• Penalties take effect at 2:01 pm.

December 28, 2023

  • Last day for an elector to apply for a compliance audit on a candidate or third party advertiser’s supplementary campaign finances, if required, even if the candidate or third party advertiser has not filed a financial statement.
    • If a candidate or third party advertiser files their initial financial statement within the 30-day grace period (which begins on September 29 at 2:01 pm and ends on October 30, 2023, at 2:00 pm), the 90-day period to apply for a compliance audit begins the day after they filed their initial financial statement. These dates will be posted on ottawa.ca/vote as required. 
    • If a candidate or third party advertiser received a filing extension from the Superior Court of Justice, the 90-day period to apply for a compliance audit begins the day after the extension expires. These dates will be posted on ottawa.ca/vote as required. 

New ward boundaries for the 2022-2026 Term of Council

The City of Ottawa has new ward boundaries for the 2022-2026 Term of Council. There is one new ward and new names for six existing wards.

During its Wednesday, October 13, 2021 meeting, City Council considered the Ottawa Ward Boundary Review 2020 - Implementation Report regarding the implementation of the new ward boundary structure established through the Ottawa Ward Boundary Review 2020 and subsequent order from the Ontario Land Tribunal.

For more information on the new ward boundaries, visit the Ottawa Ward Boundary Review 2020 page.

New ward boundaries 
Ward number NEW Ward name (effective November 15, 2022) Previous ward name
Ward 1 Orléans East-Cumberland Orléans
Ward 2 Orléans West-Innes Innes
Ward 3 Barrhaven West Barrhaven
Ward 4 Kanata North Kanata North
Ward 5 West Carleton-March West Carleton-March
Ward 6 Stittsville Stittsville
Ward 7 Bay Bay
Ward 8 College College
Ward 9 Knoxdale-Merivale Knoxdale-Merivale
Ward 10 Gloucester-Southgate Gloucester-Southgate
Ward 11 Beacon Hill-Cyrville Beacon Hill-Cyrville
Ward 12 Rideau-Vanier Rideau-Vanier
Ward 13 Rideau-Rockcliffe Rideau-Rockcliffe
Ward 14 Somerset Somerset
Ward 15 Kitchissippi Kitchissippi
Ward 16 River River
Ward 17 Capital Capital
Ward 18 Alta Vista Alta Vista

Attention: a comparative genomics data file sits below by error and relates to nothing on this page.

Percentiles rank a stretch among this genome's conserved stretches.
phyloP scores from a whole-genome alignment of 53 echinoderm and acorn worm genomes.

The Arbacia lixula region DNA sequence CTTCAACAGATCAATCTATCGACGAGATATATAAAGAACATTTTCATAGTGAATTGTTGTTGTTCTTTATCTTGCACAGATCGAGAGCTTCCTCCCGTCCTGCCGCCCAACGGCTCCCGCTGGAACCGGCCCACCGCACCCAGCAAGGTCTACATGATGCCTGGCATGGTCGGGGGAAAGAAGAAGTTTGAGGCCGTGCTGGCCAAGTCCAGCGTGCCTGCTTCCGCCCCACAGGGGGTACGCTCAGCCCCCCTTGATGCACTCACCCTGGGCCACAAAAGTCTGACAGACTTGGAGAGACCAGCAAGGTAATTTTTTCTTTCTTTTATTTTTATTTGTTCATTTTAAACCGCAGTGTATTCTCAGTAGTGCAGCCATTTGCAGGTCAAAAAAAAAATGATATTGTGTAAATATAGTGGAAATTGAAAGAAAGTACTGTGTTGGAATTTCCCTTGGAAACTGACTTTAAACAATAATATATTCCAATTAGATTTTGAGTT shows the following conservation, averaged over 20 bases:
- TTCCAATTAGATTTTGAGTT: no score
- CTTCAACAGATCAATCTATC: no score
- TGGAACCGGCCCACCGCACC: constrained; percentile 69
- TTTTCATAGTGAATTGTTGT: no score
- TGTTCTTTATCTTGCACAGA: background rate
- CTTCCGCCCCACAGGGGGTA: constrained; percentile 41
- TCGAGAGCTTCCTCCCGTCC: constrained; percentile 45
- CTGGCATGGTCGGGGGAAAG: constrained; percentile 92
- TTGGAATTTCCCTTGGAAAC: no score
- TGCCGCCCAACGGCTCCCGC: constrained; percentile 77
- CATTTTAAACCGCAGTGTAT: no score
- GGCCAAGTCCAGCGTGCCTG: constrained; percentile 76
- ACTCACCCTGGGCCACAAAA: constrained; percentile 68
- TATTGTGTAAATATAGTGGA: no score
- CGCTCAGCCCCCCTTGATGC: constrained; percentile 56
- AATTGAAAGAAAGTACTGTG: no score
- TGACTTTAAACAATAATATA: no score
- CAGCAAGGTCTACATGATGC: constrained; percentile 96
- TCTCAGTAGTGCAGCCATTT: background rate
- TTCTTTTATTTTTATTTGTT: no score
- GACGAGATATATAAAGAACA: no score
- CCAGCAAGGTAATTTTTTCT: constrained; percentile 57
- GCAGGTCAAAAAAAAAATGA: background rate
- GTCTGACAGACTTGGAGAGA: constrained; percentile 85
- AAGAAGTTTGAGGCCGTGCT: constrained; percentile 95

Ward 19 Orléans South-Navan Cumberland
Ward 20 Osgoode Osgoode
Ward 21 Rideau-Jock Rideau-Goulbourn
Ward 22 Riverside South-Findlay Creek Gloucester-South Nepean
Ward 23 Kanata South Kanata South
Ward 24 Barrhaven East Not applicable – New ward

Candidate election campaign advertisements

An election campaign advertisement is an advertisement in any broadcast, print, electronic, or other medium that has the purpose of promoting or supporting the election of a candidate. All election campaign advertisements purchased by or under the direction of a candidate must clearly identify the candidate.

Candidates may only advertise once they have filed their nomination with the City Clerk.

Mandatory information for broadcasters and publishers

Candidates must provide the following information to the broadcaster or publisher in writing:

  1. The name of the candidate.
  2. The name, business address and telephone number of the individual who deals with the broadcaster or publisher under the direction of the candidate.

Broadcasters and publishers are prohibited from running an election campaign advertisement unless the above-noted information is provided.

The broadcaster or publisher of an election campaign advertisement is required to retain the following information for a period of four years after the date the advertisement appears:

  • The mandatory information that is required for broadcasters and publishers (the name of the candidate and the contact information for the person who deals with the broadcaster or publisher);
  • A copy of the advertisement, or the means of reproducing it for inspection; and